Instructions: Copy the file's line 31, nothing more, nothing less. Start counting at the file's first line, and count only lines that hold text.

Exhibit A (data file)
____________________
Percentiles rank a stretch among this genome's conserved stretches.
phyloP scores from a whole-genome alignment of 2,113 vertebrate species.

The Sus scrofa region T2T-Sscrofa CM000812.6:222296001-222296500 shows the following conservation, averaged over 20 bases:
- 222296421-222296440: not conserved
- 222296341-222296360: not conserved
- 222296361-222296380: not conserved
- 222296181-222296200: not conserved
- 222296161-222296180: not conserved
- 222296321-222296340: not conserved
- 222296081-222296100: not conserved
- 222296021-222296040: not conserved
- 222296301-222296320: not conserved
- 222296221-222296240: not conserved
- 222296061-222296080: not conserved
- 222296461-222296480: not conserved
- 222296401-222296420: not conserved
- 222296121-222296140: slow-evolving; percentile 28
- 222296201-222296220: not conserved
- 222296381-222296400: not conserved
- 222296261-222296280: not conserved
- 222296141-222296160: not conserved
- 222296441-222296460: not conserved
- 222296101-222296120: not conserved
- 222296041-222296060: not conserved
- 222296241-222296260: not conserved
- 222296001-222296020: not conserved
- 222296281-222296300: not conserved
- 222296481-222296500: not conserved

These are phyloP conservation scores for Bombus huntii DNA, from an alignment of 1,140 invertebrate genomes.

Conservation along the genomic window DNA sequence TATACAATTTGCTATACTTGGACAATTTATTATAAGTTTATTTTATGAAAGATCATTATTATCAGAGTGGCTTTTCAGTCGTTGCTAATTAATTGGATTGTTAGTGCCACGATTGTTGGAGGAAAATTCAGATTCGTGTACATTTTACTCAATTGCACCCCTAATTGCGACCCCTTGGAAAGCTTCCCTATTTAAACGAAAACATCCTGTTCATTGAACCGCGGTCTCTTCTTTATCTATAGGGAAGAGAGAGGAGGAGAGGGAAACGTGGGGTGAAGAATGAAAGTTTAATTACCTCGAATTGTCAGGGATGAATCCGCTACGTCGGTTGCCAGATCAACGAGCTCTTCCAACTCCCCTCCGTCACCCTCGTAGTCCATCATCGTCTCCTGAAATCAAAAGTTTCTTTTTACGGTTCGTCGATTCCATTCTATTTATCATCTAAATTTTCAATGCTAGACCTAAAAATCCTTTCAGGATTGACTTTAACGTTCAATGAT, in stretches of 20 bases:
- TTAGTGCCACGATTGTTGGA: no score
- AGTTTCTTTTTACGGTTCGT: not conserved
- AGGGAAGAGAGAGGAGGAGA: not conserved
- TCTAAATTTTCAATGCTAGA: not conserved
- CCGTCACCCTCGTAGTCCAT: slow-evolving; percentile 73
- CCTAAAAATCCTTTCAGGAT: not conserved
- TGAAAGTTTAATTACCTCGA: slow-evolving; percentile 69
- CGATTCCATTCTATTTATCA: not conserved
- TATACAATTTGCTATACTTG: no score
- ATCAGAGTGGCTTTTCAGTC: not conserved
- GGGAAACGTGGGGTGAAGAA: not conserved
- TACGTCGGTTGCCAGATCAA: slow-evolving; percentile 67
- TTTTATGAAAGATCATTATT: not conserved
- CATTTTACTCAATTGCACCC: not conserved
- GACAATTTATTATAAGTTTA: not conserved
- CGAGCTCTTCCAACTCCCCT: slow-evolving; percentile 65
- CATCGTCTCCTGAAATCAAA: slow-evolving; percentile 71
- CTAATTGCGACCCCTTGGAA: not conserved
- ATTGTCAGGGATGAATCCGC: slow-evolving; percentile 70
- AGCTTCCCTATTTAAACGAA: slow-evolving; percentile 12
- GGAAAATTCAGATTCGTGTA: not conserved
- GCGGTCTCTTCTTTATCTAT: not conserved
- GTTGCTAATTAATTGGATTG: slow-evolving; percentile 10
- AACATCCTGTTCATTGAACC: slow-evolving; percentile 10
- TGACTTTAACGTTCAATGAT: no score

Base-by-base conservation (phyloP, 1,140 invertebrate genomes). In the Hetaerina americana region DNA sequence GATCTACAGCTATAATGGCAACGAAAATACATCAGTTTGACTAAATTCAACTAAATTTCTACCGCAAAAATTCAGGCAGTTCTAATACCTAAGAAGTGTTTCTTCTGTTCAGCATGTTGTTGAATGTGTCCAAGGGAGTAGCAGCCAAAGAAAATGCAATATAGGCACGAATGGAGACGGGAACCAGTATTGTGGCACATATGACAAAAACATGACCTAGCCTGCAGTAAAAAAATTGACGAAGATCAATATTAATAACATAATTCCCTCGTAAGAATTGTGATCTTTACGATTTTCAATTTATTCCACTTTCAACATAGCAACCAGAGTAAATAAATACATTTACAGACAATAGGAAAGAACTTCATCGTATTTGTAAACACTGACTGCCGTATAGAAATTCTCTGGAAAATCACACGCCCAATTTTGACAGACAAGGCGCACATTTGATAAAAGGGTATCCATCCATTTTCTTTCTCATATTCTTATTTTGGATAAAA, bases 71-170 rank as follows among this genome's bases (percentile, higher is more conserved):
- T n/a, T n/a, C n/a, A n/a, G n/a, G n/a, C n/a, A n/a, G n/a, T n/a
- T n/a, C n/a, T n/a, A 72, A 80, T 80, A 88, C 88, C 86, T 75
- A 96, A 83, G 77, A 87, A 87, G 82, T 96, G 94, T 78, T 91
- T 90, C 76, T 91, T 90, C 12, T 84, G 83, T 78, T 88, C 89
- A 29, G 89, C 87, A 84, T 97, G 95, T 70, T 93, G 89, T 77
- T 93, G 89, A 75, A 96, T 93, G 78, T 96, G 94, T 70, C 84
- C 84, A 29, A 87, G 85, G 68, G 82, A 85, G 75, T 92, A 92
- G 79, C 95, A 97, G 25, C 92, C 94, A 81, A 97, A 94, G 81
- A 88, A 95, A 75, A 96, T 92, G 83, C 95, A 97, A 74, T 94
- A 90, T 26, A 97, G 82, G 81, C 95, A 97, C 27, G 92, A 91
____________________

- TTAGTGCCACGATTGTTGGA: no score